How to Compile Your Own Android Nightlies (and Learn Something in the Process)

Hi everyone! Have you ever wanted to compile your own nightlies, but are too intimidated or “not a dev”?

I’ve decided to write a guide about how you too can enter the wonderful world of development.

Before we begin, I’m going to say one thing. PLEASE GOOGLE YOUR QUESTION FOR AT LEAST 5 MINUTES BEFORE ASKING IT HERE. Developing isn’t an easy thing. You should maybe know a little bit of Linux going into this. If not, prepare yourself for some reading. This isn’t the place to ask how to install Ubuntu or why you need 64 bit. Just have a little faith and trust me.

For all intents and purposes, this guide will show you how to set up your system and compile ROMs based on AOKP for the Nexus 4 (mako). I’ll let you know what parts to change that apply to your specific device. I suppose I should thank Google, Cyanogenmod, Team AOKP, a few others. You know who you are.

On with the show.

Here’s a list of things you will need:

1) A decent computer (at least dual core, 2+ gig of RAM, 50 gig free HD space) capable of running 64 Bit Linux (32 bit PCs will not work!)
2) A fresh install of BuilduntuVM
3) Spare time and the desire to learn.

You need to make a decision at this point. What flavor of Android do you want to build? In other words, AOKP, Cyanogenmod, AOSP, etc etc etc.

I’m going to base this guide on AOKP Kitkat because I know it works.

First create a folder to initialize the repo for sourcecode.

mkdir ~/android
cd ~/android

The following command will do the actual initialization:

repo init -u -b kitkat -g all,-notdefault,mako,lge

The above code is what you would change if you would want to build Cyanogenmod or other kangs. Do some googling and you will find the appropriate command you need. Include the keywords “git” and “repo” in your search, and read!!

Devices are given a “development codename”. In the case of this guide, we are working on the LG/Google Nexus 4, which is known as the “mako”. Do some research on your specific device, I recommend XDA Developer Forums. You’ll figure it out quickly.

After this next part you’re going to want to take a break. It’s time to actually download to your computer (sync) the source code. As of writing this guide, that’s over 10 gigabytes of information, depending on the “flavor” of Android. In the terminal:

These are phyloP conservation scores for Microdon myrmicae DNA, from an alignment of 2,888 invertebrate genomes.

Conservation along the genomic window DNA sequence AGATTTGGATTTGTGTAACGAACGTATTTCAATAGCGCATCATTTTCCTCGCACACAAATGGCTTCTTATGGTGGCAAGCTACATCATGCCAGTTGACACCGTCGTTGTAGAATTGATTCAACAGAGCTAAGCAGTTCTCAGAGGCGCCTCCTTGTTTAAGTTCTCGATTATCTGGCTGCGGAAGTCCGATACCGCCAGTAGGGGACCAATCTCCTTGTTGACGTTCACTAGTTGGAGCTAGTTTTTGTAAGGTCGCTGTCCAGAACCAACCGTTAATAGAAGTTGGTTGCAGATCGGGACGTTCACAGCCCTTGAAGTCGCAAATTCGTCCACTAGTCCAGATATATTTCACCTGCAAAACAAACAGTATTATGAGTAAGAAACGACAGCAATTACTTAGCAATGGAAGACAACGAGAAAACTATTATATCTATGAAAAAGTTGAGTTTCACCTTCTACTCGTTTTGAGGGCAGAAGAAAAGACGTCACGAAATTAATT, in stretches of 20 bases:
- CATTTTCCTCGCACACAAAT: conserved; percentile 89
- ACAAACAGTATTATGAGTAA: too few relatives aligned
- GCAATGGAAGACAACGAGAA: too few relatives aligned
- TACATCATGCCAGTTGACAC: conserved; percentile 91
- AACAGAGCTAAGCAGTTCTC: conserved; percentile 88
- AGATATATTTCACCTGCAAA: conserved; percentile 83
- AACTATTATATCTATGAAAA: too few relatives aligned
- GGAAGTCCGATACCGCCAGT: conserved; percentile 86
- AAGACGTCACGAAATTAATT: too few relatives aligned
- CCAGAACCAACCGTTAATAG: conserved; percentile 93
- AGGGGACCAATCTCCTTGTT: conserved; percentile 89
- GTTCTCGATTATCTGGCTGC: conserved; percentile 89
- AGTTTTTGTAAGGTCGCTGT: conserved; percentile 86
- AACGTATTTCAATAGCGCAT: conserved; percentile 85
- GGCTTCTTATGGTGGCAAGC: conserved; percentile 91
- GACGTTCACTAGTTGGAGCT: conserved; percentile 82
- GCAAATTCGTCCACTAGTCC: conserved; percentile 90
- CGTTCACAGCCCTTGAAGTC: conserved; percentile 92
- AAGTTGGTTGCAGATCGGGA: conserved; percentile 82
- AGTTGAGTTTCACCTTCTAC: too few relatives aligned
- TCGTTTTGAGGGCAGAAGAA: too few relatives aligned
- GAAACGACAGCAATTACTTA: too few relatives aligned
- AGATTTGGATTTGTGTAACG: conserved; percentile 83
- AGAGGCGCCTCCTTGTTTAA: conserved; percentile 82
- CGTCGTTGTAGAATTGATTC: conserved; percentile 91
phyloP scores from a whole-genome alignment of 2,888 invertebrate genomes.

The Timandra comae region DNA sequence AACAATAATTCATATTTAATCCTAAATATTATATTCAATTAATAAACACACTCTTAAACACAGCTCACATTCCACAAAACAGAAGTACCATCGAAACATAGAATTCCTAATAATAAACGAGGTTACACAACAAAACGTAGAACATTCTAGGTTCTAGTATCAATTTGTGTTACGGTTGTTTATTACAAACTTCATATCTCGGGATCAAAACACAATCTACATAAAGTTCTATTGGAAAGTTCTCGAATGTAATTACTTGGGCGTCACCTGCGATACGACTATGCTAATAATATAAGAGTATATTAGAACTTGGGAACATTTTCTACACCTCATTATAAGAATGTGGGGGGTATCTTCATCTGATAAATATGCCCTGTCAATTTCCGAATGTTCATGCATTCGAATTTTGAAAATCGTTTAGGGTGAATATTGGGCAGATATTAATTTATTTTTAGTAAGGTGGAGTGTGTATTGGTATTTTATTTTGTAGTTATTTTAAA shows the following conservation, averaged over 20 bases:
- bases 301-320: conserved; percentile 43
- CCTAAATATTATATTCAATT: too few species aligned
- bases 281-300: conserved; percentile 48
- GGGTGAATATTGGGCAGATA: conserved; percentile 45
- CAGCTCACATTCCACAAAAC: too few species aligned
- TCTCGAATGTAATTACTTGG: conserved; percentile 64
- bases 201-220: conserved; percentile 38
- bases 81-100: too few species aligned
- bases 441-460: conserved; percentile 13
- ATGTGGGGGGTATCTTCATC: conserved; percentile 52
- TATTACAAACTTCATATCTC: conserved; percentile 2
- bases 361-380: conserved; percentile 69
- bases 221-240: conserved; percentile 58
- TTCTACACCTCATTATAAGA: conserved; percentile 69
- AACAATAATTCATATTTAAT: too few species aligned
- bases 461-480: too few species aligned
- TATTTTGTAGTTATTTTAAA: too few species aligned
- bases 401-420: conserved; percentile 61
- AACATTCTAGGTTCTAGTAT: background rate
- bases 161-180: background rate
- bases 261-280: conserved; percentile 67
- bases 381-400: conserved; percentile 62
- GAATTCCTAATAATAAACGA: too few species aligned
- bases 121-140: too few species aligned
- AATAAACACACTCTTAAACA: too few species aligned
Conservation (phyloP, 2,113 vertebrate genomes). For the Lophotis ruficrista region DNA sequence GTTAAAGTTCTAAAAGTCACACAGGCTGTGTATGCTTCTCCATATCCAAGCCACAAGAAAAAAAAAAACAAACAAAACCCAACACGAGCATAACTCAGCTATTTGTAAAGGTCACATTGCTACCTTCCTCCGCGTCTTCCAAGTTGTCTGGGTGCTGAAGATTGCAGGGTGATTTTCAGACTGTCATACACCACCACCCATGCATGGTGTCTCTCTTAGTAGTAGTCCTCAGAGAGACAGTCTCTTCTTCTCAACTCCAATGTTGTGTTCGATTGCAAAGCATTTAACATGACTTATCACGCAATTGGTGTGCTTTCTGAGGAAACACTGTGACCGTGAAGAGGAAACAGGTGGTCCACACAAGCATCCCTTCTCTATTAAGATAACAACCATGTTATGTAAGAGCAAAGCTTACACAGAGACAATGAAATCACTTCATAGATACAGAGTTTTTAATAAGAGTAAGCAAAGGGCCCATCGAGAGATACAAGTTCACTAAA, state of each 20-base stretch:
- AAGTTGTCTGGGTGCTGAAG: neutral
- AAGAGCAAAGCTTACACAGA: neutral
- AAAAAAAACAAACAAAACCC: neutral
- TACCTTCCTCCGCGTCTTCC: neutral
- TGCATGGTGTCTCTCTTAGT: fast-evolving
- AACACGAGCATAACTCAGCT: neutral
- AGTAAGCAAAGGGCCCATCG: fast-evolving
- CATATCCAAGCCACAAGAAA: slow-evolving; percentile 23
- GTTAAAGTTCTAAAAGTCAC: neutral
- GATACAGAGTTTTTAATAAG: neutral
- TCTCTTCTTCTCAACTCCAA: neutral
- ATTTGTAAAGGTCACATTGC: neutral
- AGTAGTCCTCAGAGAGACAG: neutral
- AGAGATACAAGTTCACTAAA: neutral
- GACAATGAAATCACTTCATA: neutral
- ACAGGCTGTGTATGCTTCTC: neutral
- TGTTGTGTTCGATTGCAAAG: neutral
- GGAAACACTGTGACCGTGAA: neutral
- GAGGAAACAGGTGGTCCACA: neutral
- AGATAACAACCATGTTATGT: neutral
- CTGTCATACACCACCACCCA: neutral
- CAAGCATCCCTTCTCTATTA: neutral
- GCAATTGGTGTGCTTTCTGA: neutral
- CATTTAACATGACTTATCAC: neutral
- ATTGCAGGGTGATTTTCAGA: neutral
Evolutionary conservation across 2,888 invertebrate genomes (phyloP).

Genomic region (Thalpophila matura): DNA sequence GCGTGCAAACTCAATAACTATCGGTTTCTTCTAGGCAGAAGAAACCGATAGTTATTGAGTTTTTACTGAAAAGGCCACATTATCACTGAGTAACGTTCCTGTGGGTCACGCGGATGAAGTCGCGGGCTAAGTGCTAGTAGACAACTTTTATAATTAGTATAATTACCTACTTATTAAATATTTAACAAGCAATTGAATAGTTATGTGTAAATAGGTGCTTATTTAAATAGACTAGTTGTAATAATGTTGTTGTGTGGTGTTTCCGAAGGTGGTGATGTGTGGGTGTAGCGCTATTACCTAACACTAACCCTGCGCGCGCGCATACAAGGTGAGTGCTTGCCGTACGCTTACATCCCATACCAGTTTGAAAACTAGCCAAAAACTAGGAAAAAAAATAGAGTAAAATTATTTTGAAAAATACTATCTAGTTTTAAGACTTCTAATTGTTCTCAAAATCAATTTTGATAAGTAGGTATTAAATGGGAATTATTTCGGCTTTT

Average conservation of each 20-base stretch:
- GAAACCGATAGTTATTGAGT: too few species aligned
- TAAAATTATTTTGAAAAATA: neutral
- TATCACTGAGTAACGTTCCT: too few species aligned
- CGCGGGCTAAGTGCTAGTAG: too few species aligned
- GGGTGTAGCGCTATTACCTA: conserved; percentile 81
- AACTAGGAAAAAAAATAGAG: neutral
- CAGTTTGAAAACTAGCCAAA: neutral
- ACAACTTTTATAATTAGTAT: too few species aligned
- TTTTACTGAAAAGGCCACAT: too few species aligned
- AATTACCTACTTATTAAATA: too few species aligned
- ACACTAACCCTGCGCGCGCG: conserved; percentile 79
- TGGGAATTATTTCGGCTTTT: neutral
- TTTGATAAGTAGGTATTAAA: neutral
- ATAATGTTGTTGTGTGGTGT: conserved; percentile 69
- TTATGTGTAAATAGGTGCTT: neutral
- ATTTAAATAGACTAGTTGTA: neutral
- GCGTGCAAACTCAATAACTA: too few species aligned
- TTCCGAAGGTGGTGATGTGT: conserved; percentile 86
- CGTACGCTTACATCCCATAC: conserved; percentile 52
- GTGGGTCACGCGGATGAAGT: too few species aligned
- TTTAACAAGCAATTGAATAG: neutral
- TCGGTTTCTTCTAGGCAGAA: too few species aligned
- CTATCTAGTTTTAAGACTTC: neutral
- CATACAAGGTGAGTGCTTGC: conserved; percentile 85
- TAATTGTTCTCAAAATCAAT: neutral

repo sync

Don’t worry, you can just set it and walk away. Depending on the speed of your connection, this could take a long time. Anywhere from one hour to “maybe-you-should-do-this-before-you-go-to-sleep”.

When that finishes downloading, it’s time to start the actual compiling.

This next bit will probably take a while also, but again, it’s a set-it-and-forget-it situation.

Start with a fresh terminal:

cd ~/android
source build/

(select your device using the number in the list)
make otapackage


That will do it! Watch for errors, but everything should work at this point. Again, how long this takes is completely dependent on the power of your computer. If it completes without a hitch, you’ll have a flashable zip file located in ~/android/out/target/product/deviceName/

Congrats, you just compiled from source! Now, if you really want to get adventurous, you can start delving into the code itself and make some changes. But this post isn’t the place to get into all that. Good luck, and please say thanks if this guide was helpful!

If you appreciate my hard work, feel free to buy me a coconut water (donate). It would be greatly appreciated!

  3 comments for “How to Compile Your Own Android Nightlies (and Learn Something in the Process)

  1. Abdul
    March 3, 2013 at 6:35 pm

    Thanks alot man 🙂

  2. March 10, 2013 at 12:25 am

    I followed the link from xda. Thanks for the writeup!

  3. androidfr33k
    April 21, 2013 at 4:24 am

    Great tutorial. Arn,t there hybrid builds now. For example cm 10.1 nightly, linaro tool chain build with cherry-picks. AOKP

    how would one go about buildind one of those ROMs? The tutorials are scattered and obscure at best on the xda forums.


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